Following a request from the European Commission, the Panel on Food Additives and Nutrient Sources added to Food (ANS) was asked to deliver a scientific opinion on oxidised polyethylene wax (E 914) when used as a food additive.
The Panel was not provided with a newly submitted dossier and based its evaluation on previous evaluations, additional literature that has become available since then and the data available following an EFSA call for data. The Panel noted that not all original studies on which previous evaluations were based were available to the Panel.
Oxidised polyethylene wax (E 914) is a food additive authorised in the European Union (EU) only for the surface treatment of citrus fruit, melon, papaya, mango, avocado and pineapple. For most of these fruits, the peel is not consumed.
Oxidised polyethylene wax was evaluated by the Scientific Committee on Food (SCF) as a food additive (SCF, 1992) and as an additive in plastics for food contact (SCF, 2001). The Panel noted that, in 2009, the EFSA Panel on Food Contact Materials, Enzymes, Flavourings and Processing Aids (CEF) also evaluated oxidised polyethylene wax as a polymeric additive for food contact materials. Based on the available data on subchronic toxicity and taking into account the fact that long-term/carcinogenicity data were missing, the CEF Panel established a tolerable daily intake (TDI) of 1 mg/kg body weight (bw).
The Panel noted that, in the EC specifications (Commission Regulation (EU) No 231/2012), oxidised polyethylene wax (E 914) is described in very general terms. As proposed by the European Wax Federation, the Panel agreed that a minimum weight average molecular weight (Mw) of 2 500 g/mol could be inserted in the EC specifications for oxidised polyethylene wax (E 914).
The Panel also noted that, if metals are used as catalysts in the manufacturing process of oxidised polyethylene wax as a food additive, the maximum residual level for each metal should be specified in the EC specifications, as is currently the case for chromium. In particular, the Panel noted that the presence of chromium(VI) should be avoided. The Panel also considered that the maximum limit for lead in the EC specification for oxidised polyethylene wax (E 914) should be revised in order to ascertain that oxidised polyethylene wax (E 914) as a food additive will not be a significant source of exposure to lead in food.
The Panel considered that, as oxidised polyethylene wax (E 914) is an oxidised form of long-chain acids, alcohols and esters with a low epoxide and peroxide content, it is expected to generally be stable in food matrices and, therefore, it is unlikely that degradation or reaction with food components will take place to any significant extent.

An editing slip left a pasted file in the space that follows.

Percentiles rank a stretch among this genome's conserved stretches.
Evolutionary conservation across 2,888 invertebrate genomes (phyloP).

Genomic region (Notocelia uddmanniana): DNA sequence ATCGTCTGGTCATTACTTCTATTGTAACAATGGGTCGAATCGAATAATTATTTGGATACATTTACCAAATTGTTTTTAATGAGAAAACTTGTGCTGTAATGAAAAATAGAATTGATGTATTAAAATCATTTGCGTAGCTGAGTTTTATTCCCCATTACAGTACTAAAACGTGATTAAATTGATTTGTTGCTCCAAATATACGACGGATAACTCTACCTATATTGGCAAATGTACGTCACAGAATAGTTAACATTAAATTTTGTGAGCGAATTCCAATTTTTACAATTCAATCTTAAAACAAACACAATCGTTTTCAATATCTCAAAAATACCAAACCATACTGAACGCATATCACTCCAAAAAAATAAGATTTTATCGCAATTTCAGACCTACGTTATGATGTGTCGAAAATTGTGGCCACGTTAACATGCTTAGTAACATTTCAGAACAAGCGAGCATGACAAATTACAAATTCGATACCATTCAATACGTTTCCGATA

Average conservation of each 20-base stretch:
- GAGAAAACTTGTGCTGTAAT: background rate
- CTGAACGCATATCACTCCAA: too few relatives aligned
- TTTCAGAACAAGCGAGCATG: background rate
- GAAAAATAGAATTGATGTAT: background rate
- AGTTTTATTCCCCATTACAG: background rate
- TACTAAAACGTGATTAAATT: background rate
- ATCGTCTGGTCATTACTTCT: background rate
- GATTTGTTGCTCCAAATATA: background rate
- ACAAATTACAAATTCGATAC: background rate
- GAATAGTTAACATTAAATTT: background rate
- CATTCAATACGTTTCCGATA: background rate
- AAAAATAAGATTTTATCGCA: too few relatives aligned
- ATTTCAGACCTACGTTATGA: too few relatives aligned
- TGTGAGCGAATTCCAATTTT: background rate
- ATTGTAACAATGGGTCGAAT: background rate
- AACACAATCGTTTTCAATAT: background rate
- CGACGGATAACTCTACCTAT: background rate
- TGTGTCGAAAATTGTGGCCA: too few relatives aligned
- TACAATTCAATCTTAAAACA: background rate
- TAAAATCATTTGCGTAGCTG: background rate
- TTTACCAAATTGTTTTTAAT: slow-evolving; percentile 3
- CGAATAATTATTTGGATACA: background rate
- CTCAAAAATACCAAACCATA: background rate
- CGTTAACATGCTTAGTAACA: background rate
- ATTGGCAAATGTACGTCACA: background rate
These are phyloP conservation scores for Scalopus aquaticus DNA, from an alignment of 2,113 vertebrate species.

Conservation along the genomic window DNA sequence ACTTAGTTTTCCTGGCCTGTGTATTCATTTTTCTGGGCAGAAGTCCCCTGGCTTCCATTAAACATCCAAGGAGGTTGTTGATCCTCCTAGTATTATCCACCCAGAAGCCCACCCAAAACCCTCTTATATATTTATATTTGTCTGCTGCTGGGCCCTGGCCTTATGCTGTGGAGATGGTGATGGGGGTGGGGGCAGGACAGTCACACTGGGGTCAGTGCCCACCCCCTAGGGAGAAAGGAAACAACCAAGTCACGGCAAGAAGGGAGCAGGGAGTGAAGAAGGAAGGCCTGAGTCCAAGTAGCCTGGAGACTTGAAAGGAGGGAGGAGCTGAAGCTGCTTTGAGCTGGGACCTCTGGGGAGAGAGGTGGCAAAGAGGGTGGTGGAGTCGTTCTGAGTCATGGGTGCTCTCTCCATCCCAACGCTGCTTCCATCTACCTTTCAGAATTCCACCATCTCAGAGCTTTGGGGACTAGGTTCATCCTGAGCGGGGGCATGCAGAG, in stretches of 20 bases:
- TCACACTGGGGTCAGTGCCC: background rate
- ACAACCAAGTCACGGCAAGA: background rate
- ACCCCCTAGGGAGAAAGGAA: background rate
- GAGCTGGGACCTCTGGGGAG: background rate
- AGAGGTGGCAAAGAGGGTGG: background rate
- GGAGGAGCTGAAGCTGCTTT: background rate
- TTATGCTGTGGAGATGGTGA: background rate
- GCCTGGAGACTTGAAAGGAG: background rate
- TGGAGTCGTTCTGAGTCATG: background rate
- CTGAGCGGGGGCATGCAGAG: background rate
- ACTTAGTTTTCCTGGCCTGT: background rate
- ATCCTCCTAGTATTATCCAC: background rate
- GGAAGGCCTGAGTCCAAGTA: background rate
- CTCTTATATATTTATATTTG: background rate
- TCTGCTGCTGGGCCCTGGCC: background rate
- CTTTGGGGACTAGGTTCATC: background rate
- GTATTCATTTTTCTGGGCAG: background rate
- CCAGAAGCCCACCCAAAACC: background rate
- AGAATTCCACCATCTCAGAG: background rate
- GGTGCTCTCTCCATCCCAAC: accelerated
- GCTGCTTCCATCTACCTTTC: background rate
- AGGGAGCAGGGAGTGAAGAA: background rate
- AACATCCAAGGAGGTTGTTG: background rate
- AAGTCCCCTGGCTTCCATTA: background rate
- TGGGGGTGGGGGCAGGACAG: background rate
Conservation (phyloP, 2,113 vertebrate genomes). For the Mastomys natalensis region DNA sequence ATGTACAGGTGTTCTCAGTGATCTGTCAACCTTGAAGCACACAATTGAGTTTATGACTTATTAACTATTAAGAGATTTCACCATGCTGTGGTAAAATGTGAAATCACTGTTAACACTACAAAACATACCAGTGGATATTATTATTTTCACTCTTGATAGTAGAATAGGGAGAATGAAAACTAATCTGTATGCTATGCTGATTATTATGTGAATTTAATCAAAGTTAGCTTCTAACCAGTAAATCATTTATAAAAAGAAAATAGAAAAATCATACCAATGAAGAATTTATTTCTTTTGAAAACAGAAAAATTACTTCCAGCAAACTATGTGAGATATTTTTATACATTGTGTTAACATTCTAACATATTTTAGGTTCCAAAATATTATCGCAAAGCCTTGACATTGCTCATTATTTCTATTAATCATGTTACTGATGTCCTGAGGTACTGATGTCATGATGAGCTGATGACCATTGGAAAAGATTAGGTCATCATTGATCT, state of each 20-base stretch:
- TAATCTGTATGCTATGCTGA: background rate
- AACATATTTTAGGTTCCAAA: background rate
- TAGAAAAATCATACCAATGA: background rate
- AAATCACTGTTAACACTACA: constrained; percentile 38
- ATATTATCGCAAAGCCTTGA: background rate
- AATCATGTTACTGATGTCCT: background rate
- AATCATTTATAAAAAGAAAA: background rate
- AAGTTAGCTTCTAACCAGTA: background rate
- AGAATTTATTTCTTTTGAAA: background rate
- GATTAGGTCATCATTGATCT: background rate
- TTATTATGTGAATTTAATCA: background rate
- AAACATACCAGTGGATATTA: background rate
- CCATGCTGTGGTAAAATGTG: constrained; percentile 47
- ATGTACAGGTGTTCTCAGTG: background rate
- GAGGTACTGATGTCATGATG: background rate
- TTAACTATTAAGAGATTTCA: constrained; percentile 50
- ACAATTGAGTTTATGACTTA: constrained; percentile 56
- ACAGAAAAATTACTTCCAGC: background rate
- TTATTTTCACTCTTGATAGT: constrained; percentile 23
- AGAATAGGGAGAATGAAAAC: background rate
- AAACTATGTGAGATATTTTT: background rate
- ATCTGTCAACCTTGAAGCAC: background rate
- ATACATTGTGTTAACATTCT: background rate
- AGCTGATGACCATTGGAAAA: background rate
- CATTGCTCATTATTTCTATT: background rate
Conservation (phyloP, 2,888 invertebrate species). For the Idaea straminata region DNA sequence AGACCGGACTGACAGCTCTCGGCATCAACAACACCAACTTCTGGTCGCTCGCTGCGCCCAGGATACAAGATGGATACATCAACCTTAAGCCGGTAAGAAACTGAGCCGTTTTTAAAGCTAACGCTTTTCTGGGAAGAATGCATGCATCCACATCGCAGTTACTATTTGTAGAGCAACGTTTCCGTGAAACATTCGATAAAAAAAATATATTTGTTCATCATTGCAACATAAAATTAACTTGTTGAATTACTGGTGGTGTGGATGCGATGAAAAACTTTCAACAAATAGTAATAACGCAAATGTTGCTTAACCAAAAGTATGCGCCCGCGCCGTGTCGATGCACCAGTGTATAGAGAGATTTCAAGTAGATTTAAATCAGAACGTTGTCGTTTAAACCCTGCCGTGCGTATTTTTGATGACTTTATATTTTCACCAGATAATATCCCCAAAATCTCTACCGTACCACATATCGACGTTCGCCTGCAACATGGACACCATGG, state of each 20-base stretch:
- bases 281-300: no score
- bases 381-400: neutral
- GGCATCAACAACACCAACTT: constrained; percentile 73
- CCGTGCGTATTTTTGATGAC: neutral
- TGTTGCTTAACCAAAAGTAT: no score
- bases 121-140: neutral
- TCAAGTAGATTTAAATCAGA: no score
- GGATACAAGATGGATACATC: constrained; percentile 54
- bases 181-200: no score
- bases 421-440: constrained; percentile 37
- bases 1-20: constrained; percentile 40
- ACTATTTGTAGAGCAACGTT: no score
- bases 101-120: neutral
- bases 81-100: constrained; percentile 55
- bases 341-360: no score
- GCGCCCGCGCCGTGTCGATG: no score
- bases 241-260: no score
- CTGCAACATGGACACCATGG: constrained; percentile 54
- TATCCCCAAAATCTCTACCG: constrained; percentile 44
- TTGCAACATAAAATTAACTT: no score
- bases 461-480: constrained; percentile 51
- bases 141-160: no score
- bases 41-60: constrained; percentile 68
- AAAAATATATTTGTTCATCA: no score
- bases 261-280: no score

From data obtained in rats and dogs, the Panel considered that, when orally administered, the absorption of oxidised polyethylene waxes would be negligible (not more than 0.5 %).
Several 90-day studies in rats and a 90-day study in dogs did not find any evidence that accumulation of oxidised polyethylene wax might occur. In one rat study, in the highest dose group, statistically significant increases in serum glucose and serum alkaline phosphatase and fatty livers were observed, but no other abnormalities were found. Therefore, considering these effects, the Panel considered 800 mg/kg bw/day to be the lowest no observed adverse effect level (NOAEL) in these studies. The Panel noted that the 90-day study in which the NOAEL was identified was not available to the Panel and the reporting information from the available data was limited.
No acute oral toxicity, chronic toxicity or carcinogenicity studies were available.
The Panel considered that, based on the available data on genotoxicity, oxidised polyethylene wax was not genotoxic.
From a reproduction/developmental toxicity screening study in rats, the Panel identified a NOAEL of 1 000 mg/kg bw/day.
Exposure estimates of oxidised polyethylene wax (E 914) were based on the reported use level of 140 mg/kg fruit and mean estimates ranged from 0.001 to 0.03 mg/kg bw/day across all population groups. Estimates based on the high percentile of consumers only (95th percentile) ranged from 0.03 to 0.18 mg/kg bw/day across all population groups.
Owing to the lack of chronic toxicity and carcinogenicity studies, the limitations of the reprotoxicity study and the unavailability of the key 90-day study, the Panel considered that the overall toxicity database was insufficient to derive an acceptable daily intake (ADI). Nevertheless, taking into consideration the information from all of the 90-day studies, the Panel considered that the NOAEL of 800 mg/kg bw/day was sufficiently reliable to calculate the margin of safety (MoS). At the highest intake level of 0.18 mg/kg bw/day (children and toddlers), the resulting lowest MoS was 4 400.
The Panel concluded that the exposure estimates of oxidised polyethylene wax (E 914) from its use at the maximum reported use level and using conservative assumptions for the consumption of the peel of citrus fruits resulted in a sufficient MoS compared with the NOAEL and that, despite the limitations in the database, oxidised polyethylene wax (E 914) is of no safety concern at the maximum reported use level in its currently authorised use.